Good advice is, and always has been, worth paying for. It’s paying too much for too little (or ending up paying for no advice at all) that has been the main problem. For this reason everyone should stop using estate agents, who charge excessive amounts for poor advice.

Secondly, free house advertising web sites need to be avoided - because they have no intrinsic value. If they did, people would pay something for what they have to offer. It’s communistic to bring in the notion of being able to have useful services free of charge! For that reason these sites actually need to go. It’s obvious if you think about it.

Why? Because a lot of property advertised on free to advertise web sites is overpriced, poorly presented and inadequately marketed - just like many of the houses sold by estate agents! Do you really want your property to be in amongst all of that? Property Match (UK) says, hopefully not!

People need the Internet but they also need a little help, to get everything right in order to maximise their marketing potential. Property Match (UK) is online to provide such advice, not only by assisting vendors to set the correct asking price in the current market using our informative online advice, but also to enable them to show their property in a way that demonstrates that they are serious about selling to genuine online viewers.

It’s time to stand up and make the changes needed to straighten-up our stumbling housing market, and thus help the rest of our economy in the process.
If our Government won’t do it for us, we should be doing it for ourselves?
The World would become a better place, if many of us were to start doing that.

Posted by: Property Match (UK): The modern way to market houses


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  1. hard_line says:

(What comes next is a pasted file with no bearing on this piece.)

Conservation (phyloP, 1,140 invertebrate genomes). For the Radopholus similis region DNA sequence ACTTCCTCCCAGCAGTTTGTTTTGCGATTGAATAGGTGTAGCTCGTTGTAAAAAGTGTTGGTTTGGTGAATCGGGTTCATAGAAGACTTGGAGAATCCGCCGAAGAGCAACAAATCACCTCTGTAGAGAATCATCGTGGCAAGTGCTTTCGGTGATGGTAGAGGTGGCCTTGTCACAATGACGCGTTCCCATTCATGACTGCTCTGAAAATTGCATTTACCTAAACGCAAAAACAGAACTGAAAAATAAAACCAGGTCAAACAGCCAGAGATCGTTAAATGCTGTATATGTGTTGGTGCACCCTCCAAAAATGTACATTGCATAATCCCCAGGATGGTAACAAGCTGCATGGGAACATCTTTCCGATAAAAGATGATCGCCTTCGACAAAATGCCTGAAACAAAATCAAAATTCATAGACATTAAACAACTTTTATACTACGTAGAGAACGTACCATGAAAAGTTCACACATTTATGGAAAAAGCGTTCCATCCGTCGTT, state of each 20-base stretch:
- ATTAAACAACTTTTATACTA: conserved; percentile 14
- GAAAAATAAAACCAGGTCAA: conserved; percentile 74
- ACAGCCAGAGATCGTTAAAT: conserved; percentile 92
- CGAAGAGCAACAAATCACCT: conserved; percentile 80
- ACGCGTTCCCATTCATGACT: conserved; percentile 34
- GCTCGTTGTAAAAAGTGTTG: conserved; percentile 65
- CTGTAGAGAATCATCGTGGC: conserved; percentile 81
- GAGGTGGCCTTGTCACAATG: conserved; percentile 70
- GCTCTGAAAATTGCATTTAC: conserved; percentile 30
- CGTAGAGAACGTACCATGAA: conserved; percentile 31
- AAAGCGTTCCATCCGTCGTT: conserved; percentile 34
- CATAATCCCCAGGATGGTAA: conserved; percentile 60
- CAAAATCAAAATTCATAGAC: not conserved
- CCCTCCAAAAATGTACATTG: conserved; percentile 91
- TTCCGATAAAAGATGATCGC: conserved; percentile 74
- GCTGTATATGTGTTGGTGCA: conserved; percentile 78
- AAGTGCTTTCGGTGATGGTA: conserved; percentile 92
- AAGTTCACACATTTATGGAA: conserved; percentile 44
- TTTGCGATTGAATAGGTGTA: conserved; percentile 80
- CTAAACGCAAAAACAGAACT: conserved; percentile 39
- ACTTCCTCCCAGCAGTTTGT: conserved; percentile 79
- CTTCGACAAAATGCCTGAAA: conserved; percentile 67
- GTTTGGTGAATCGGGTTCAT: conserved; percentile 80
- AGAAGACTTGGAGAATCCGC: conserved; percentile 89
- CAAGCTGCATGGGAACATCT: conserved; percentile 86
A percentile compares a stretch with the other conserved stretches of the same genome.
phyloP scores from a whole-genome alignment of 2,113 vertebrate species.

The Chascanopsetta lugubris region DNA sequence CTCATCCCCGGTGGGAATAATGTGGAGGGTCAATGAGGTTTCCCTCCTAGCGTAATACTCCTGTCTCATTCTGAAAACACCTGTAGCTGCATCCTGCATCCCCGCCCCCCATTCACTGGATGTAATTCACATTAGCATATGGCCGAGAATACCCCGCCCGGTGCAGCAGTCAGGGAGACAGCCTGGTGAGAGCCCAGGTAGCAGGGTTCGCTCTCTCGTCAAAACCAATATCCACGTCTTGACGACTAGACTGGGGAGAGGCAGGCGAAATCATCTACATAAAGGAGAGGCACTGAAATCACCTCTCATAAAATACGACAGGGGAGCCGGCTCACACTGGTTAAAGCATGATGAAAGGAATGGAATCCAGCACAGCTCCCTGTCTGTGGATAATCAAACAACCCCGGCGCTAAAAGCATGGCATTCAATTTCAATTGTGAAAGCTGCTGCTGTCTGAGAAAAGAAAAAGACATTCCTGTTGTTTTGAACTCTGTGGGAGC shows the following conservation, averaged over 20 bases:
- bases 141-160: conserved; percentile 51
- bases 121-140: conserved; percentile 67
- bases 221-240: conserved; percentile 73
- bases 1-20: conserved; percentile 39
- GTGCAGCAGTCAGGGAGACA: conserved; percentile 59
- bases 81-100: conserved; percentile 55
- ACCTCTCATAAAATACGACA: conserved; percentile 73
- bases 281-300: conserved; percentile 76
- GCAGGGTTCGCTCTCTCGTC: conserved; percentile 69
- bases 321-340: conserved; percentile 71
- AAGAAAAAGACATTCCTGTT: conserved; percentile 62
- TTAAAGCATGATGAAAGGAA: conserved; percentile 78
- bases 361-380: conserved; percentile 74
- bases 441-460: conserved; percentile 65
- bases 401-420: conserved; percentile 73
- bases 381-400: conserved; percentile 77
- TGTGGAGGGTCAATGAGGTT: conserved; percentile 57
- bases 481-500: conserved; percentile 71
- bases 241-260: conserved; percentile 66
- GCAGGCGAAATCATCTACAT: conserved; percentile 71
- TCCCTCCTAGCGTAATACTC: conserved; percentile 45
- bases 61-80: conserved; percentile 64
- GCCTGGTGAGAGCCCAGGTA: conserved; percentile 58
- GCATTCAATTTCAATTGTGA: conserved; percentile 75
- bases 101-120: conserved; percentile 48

Quite agree with all this article says. As an investment specialist (trading background), efficient and transparent “asset pricing” is a rather fundamental building-block for any well-functioning market.

    As a recent re-entrant to the property market (in the SE) - and having worked through the credit crunch - I am quite simply shocked at how asking prices look remarkably similar to the highs of 2006/2007…but the real problem is how these prices seem to “stick” with vendors. The house-market has all the hallmarks of a broken, crooked ill-functioning system. Price setting is “opaque” and price discovery was (until very recently) hard to obtain.

    A quick look at property-snake yields dwellings that have been on the market for an eye-popping 300+ days..sitting at 2007’s asking price…which the agent undoubtedly used to reel in the vendor, playing upon their greed and ignorance of macro-economic conditions, coupled with the bonus of getting a %-based fee for the agent - if it does get flogged for an inflated value.

    Much talk seems to take place about what can/needs to be done to “reform/fix” this market, and this discussion needs to take place. Clearly - any market broke to this degree is in need of some fundamental changes.

    For starters - if agents worked off a flat fee (non % based) it would remove part of the agent’s incentive to see sold prices raised-up beyond fundamental values. Secondly - if the “sole-agent” clause was made redundant - it would naturally force agents to directly compete and again remove another incentive for agents to inflate asking-prices (ad-infinitum) to win business. Profit would be made by volume and “turnover” and thus the upshot of all this would be to provide liquidity to the housing market…at realistic prices…which is what any “market” is supposed to do, in the first place!

    Where I disagree slightly with the author of the article above is that a properly functioning market cannot (almost by definition) be insulated from events which happen in the wider market and economy..such a circumstance is known as a “bubble”. I’d rather have a larger degree of market forces in control of my (and by extension - all other) property value - rather than a 19 year-old agent with no qualifications simply ramping up prices as the answer to any and every shock in the economy.

    House price shocks (up and down) would be much more quickly translated to asking prices…and the market would function somewhat normally (relative to how it currently functions).

    In short - the agent needs to be cut out (with the help of proper regulation). And I hope this web initiative takes off…as the only way to have a proper market - is to have a proper market-maker!